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School of Medicine
Angelika Doetzlhofer, Ph.D.
Angelika Doetzlhofer, Ph.D.
Assistant Professor of Neuroscience
Research Interests: Hey transcription factors; Hes transcription factors; Extracellular signals; Balance; Hearing; Organ of Corti; Cochlea; Inner ear; Cell specification and differentiation; Auditory hair cells; Mammalian auditory system ...read more
Dr. Angelika Doetzlhofer is an assistant professor of neuroscience at the Johns Hopkins University School of Medicine. She serves on the faculty of the Johns Hopkins Center for Sensory Biology in the Institute for Basic Biomedical Sciences.
Dr. Doetzlhofer’s research primarily seeks to identify and characterize the molecular mechanisms of hair-cell development in the mammalian auditory system – and to identify the molecular roadblocks that prevent mammalian hair cells from regenerating. This work has important clinical potential for the treatment of patients who suffer from hearing and balance disorders.
She earned both a Ph.D. in molecular biology and an M.S. in biochemistry at the University of Vienna in Austria.
Dr. Doetzlhofer completed a seven-year post-doctoral fellowship in cell and molecular biology—and served as a senior research associate—at House Research Institute before joining the Johns Hopkins faculty in 2008.
- Assistant Professor of Neuroscience
- Assistant Professor of Otolaryngology - Head and Neck Surgery
- Ph.D., University of Vienna (Austria) (2000)
House Research Institute, Los Angeles, CA, 2007, Cell and Molecular Biology
Research & Publications
The Doetzlhofer Lab seeks primarily to identify and characterize the molecular mechanisms that underlie the specification and differentiation of hair cells and supporting cells in the mammalian auditory system.
Dr. Doetzlhofer also is working to identify the molecular roadblocks preventing mammalian hair-cell regeneration.
In mammals, hair-cell generation is limited to embryonic development. Lost hair cells are not replaced, which can lead to deafness and balance disorders.
However, in non-mammalian vertebrates, supporting cells undergo a process of de-differentiation after hair cell loss, and are able to replace lost hair cells by either cell division or direct trans-differentiation.
Her experiments suggest that the lack of mammalian hair cell regeneration is likely due to an absence or blockage of regenerative signals.
Current Doetzlhofer Lab research topics include:
- The function of Hes and Hey transcription factors in supporting cell differentiation and maintenance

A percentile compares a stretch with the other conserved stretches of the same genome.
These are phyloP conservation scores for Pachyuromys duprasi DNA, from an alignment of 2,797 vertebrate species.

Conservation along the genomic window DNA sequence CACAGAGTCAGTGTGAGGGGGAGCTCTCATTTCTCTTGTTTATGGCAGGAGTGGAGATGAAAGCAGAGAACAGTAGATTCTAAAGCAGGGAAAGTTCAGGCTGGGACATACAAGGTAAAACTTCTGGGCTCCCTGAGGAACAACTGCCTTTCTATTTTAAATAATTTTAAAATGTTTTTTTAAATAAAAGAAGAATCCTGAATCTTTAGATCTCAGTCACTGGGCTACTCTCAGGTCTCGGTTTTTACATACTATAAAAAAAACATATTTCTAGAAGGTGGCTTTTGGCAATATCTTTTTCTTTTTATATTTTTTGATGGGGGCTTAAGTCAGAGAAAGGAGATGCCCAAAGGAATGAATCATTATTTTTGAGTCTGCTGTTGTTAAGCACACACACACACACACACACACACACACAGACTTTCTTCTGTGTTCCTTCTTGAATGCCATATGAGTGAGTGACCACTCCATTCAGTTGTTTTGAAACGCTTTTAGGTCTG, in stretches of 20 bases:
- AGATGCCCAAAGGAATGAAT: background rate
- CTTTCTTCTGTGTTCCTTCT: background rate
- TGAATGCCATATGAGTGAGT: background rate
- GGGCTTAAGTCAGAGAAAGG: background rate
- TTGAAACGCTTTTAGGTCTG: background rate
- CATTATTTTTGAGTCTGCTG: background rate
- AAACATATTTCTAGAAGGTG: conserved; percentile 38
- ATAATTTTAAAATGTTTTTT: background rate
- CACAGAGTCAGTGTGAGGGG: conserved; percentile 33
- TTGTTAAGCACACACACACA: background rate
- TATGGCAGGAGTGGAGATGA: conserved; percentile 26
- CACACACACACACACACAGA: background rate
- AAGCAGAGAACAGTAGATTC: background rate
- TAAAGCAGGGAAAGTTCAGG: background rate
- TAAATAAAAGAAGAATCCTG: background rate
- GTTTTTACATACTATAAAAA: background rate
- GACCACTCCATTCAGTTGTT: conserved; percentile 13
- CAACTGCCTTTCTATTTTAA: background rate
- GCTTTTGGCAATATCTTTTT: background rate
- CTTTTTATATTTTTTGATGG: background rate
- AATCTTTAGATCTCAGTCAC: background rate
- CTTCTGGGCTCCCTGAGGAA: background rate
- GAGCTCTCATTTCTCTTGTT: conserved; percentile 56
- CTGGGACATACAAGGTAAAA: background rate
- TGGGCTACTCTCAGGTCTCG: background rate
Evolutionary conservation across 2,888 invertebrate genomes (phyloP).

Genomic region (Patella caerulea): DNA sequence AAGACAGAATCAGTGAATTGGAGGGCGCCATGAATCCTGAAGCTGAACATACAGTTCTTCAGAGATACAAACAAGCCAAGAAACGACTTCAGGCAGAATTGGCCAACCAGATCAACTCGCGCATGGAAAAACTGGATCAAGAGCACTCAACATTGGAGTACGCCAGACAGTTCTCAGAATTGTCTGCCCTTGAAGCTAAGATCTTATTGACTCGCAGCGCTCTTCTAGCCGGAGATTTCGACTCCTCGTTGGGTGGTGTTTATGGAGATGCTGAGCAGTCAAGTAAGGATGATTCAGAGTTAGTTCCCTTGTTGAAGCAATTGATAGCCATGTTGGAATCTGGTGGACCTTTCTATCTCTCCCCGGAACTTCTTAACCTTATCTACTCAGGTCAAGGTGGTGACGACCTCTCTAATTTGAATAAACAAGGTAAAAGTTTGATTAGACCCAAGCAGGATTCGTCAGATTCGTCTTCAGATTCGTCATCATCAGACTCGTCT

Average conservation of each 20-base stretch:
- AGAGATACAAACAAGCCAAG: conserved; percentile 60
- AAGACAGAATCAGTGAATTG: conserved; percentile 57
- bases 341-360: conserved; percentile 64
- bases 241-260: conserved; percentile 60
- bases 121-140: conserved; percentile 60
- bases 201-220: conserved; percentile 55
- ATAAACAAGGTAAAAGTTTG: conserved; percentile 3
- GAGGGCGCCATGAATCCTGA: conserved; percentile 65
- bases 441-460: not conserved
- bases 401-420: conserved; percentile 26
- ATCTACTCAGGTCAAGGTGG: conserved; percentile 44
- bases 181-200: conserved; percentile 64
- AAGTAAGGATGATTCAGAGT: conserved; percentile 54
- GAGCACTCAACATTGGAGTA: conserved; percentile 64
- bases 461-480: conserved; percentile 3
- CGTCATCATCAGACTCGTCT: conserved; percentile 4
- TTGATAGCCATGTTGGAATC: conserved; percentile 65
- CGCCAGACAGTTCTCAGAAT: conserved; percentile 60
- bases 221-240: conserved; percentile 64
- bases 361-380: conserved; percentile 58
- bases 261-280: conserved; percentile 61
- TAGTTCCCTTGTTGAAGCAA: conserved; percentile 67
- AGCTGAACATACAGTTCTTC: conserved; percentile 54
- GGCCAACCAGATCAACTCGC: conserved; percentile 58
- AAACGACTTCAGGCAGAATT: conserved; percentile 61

- Extracellular signals, which control supporting-cell maintenance and potentially limit hair cell regeneration
- Identification of nuclear factors that control specification of hair cell and supporting cell subtypes
Investigators use mouse genetic approaches, including inner-ear-specific conditional gene targeting and in vitro manipulations of gene function in cochlea tissue and primary-cell culture systems.
Auditory hair cells, located in the inner-ear cochlea, are critical for our ability to detect sound.
In mammals, there are two types of neural innervated hair cells: inner hair cells—our primary mechanoreceptor that relays sound information to the brain—and signal-amplifying outer hair cells.
Inner and outer hair cells are structurally and functionally supported by different types of glial-like supporting cells with which they share a close lineage relationship.
Despite their importance for our ability to hear, little is known about how the different hair cell and supporting cell lineages are specified and what molecular cues trigger their differentiation.
Lab Website: Doetzlhofer Laboratory - Center for Sensory Biology
Doetzlhofer A, Basch ML, Ohyama T, Gessler M, Groves AK, Segil N. "Hey2 regulation by FGF provides a Notch-independent mechanism for maintaining pillar cell fate in the organ of Corti." Dev Cell. 2009 Jan;16(1):58-69. doi: 10.1016/j.devcel.2008.11.008.
Laine H, Doetzlhofer A, Mantela J, Ylikoski J, Laiho M, Roussel MF, Segil N, Pirvola U. "p19(Ink4d) and p21(Cip1) collaborate to maintain the postmitotic state of auditory hair cells, their codeletion leading to DNA damage and p53-mediated apoptosis." J Neurosci. 2007 Feb 7;27(6):1434-44.
White PM, Doetzlhofer A, Lee YS, Groves AK, Segil N. "Mammalian cochlear supporting cells can divide and trans-differentiate into hair cells." Nature. 2006 Jun 22;441(7096):984-7.
Doetzlhofer A, White P, Lee YS, Groves A, Segil N. "Prospective identification and purification of hair cell and supporting cell progenitors from the embryonic cochlea." Brain Res. 2006 May 26;1091(1):282-8. Epub 2006 Apr 17.
Doetzlhofer A, White P, Johnson JE, Segil N, Groves AK. "In vitro growth and differentiation of mammalian sensory hair cells progenitors: a requirement for EGF and periotic mesenchyme." Dev Biol. 2004 Aug 15;272(2):432-47.
Academic Affiliations & Courses
Graduate Program Affiliation
Neuroscience Graduate Program